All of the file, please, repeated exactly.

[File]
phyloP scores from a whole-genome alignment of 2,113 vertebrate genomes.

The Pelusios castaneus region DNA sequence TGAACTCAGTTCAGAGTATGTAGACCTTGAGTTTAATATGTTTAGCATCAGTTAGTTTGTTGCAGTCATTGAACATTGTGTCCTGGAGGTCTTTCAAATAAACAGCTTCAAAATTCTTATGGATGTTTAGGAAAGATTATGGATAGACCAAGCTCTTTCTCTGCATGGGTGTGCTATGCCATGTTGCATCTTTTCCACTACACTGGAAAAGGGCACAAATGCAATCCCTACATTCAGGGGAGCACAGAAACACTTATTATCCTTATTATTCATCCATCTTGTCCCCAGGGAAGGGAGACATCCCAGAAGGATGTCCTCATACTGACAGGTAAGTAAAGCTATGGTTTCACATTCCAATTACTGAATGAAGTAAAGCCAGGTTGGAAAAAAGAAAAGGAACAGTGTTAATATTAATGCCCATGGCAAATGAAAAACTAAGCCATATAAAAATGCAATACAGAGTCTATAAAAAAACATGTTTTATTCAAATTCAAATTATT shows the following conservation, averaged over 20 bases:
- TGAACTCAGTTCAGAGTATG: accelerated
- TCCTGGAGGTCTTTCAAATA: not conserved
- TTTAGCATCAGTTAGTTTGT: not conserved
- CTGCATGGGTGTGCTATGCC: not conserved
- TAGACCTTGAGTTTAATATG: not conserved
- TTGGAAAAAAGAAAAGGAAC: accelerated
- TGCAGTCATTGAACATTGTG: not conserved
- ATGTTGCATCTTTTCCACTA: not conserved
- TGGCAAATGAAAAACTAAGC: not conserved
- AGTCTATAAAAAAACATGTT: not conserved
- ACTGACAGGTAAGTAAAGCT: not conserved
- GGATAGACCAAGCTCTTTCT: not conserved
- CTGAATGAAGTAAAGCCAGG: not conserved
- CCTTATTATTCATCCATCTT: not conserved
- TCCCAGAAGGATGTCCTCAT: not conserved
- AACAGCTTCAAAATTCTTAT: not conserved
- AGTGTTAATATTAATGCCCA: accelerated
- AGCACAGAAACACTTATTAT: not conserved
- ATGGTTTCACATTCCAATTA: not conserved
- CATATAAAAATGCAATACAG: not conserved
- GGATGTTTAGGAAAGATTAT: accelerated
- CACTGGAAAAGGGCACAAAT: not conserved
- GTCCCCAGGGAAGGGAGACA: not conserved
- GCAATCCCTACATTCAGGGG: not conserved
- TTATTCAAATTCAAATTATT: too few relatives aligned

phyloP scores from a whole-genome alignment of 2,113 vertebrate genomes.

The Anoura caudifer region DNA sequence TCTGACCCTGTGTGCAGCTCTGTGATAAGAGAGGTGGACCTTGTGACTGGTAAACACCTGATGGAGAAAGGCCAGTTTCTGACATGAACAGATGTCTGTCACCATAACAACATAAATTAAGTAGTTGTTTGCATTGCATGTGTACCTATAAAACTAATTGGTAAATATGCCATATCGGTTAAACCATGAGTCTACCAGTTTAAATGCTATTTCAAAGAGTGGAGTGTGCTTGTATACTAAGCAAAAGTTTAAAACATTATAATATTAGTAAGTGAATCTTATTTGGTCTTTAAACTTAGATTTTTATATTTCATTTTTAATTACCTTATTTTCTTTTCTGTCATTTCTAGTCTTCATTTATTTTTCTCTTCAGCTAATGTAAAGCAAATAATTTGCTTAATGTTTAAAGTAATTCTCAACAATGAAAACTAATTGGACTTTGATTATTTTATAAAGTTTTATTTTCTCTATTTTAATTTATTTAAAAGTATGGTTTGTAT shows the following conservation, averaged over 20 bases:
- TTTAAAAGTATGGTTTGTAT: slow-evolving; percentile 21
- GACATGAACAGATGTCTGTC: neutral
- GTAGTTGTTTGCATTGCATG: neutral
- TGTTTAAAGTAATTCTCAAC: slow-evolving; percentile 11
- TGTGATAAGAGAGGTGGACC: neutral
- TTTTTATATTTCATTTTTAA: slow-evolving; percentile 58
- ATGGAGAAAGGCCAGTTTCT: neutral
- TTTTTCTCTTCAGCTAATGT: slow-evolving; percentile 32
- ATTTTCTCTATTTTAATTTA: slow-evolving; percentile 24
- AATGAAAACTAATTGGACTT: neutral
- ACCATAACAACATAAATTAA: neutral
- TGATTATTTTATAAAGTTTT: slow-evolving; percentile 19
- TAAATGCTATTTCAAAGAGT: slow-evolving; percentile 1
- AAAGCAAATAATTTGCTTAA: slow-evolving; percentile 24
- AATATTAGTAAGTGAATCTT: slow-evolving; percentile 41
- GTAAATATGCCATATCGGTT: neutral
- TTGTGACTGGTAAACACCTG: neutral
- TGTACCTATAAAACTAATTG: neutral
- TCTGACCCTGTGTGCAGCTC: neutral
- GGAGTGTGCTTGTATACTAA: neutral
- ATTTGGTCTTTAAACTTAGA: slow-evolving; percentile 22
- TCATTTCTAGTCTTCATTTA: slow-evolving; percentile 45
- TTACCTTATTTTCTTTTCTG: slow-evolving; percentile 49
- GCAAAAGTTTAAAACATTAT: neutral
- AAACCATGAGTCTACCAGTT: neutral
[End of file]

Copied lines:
phyloP scores from a whole-genome alignment of 2,113 vertebrate genomes.

The Pelusios castaneus region DNA sequence TGAACTCAGTTCAGAGTATGTAGACCTTGAGTTTAATATGTTTAGCATCAGTTAGTTTGTTGCAGTCATTGAACATTGTGTCCTGGAGGTCTTTCAAATAAACAGCTTCAAAATTCTTATGGATGTTTAGGAAAGATTATGGATAGACCAAGCTCTTTCTCTGCATGGGTGTGCTATGCCATGTTGCATCTTTTCCACTACACTGGAAAAGGGCACAAATGCAATCCCTACATTCAGGGGAGCACAGAAACACTTATTATCCTTATTATTCATCCATCTTGTCCCCAGGGAAGGGAGACATCCCAGAAGGATGTCCTCATACTGACAGGTAAGTAAAGCTATGGTTTCACATTCCAATTACTGAATGAAGTAAAGCCAGGTTGGAAAAAAGAAAAGGAACAGTGTTAATATTAATGCCCATGGCAAATGAAAAACTAAGCCATATAAAAATGCAATACAGAGTCTATAAAAAAACATGTTTTATTCAAATTCAAATTATT shows the following conservation, averaged over 20 bases:
- TGAACTCAGTTCAGAGTATG: accelerated
- TCCTGGAGGTCTTTCAAATA: not conserved
- TTTAGCATCAGTTAGTTTGT: not conserved
- CTGCATGGGTGTGCTATGCC: not conserved
- TAGACCTTGAGTTTAATATG: not conserved
- TTGGAAAAAAGAAAAGGAAC: accelerated
- TGCAGTCATTGAACATTGTG: not conserved
- ATGTTGCATCTTTTCCACTA: not conserved
- TGGCAAATGAAAAACTAAGC: not conserved
- AGTCTATAAAAAAACATGTT: not conserved
- ACTGACAGGTAAGTAAAGCT: not conserved
- GGATAGACCAAGCTCTTTCT: not conserved
- CTGAATGAAGTAAAGCCAGG: not conserved
- CCTTATTATTCATCCATCTT: not conserved
- TCCCAGAAGGATGTCCTCAT: not conserved
- AACAGCTTCAAAATTCTTAT: not conserved
- AGTGTTAATATTAATGCCCA: accelerated
- AGCACAGAAACACTTATTAT: not conserved
- ATGGTTTCACATTCCAATTA: not conserved
- CATATAAAAATGCAATACAG: not conserved
- GGATGTTTAGGAAAGATTAT: accelerated
- CACTGGAAAAGGGCACAAAT: not conserved
- GTCCCCAGGGAAGGGAGACA: not conserved
- GCAATCCCTACATTCAGGGG: not conserved
- TTATTCAAATTCAAATTATT: too few relatives aligned

phyloP scores from a whole-genome alignment of 2,113 vertebrate genomes.

The Anoura caudifer region DNA sequence TCTGACCCTGTGTGCAGCTCTGTGATAAGAGAGGTGGACCTTGTGACTGGTAAACACCTGATGGAGAAAGGCCAGTTTCTGACATGAACAGATGTCTGTCACCATAACAACATAAATTAAGTAGTTGTTTGCATTGCATGTGTACCTATAAAACTAATTGGTAAATATGCCATATCGGTTAAACCATGAGTCTACCAGTTTAAATGCTATTTCAAAGAGTGGAGTGTGCTTGTATACTAAGCAAAAGTTTAAAACATTATAATATTAGTAAGTGAATCTTATTTGGTCTTTAAACTTAGATTTTTATATTTCATTTTTAATTACCTTATTTTCTTTTCTGTCATTTCTAGTCTTCATTTATTTTTCTCTTCAGCTAATGTAAAGCAAATAATTTGCTTAATGTTTAAAGTAATTCTCAACAATGAAAACTAATTGGACTTTGATTATTTTATAAAGTTTTATTTTCTCTATTTTAATTTATTTAAAAGTATGGTTTGTAT shows the following conservation, averaged over 20 bases:
- TTTAAAAGTATGGTTTGTAT: slow-evolving; percentile 21
- GACATGAACAGATGTCTGTC: neutral
- GTAGTTGTTTGCATTGCATG: neutral
- TGTTTAAAGTAATTCTCAAC: slow-evolving; percentile 11
- TGTGATAAGAGAGGTGGACC: neutral
- TTTTTATATTTCATTTTTAA: slow-evolving; percentile 58
- ATGGAGAAAGGCCAGTTTCT: neutral
- TTTTTCTCTTCAGCTAATGT: slow-evolving; percentile 32
- ATTTTCTCTATTTTAATTTA: slow-evolving; percentile 24
- AATGAAAACTAATTGGACTT: neutral
- ACCATAACAACATAAATTAA: neutral
- TGATTATTTTATAAAGTTTT: slow-evolving; percentile 19
- TAAATGCTATTTCAAAGAGT: slow-evolving; percentile 1
- AAAGCAAATAATTTGCTTAA: slow-evolving; percentile 24
- AATATTAGTAAGTGAATCTT: slow-evolving; percentile 41
- GTAAATATGCCATATCGGTT: neutral
- TTGTGACTGGTAAACACCTG: neutral
- TGTACCTATAAAACTAATTG: neutral
- TCTGACCCTGTGTGCAGCTC: neutral
- GGAGTGTGCTTGTATACTAA: neutral
- ATTTGGTCTTTAAACTTAGA: slow-evolving; percentile 22
- TCATTTCTAGTCTTCATTTA: slow-evolving; percentile 45
- TTACCTTATTTTCTTTTCTG: slow-evolving; percentile 49
- GCAAAAGTTTAAAACATTAT: neutral
- AAACCATGAGTCTACCAGTT: neutral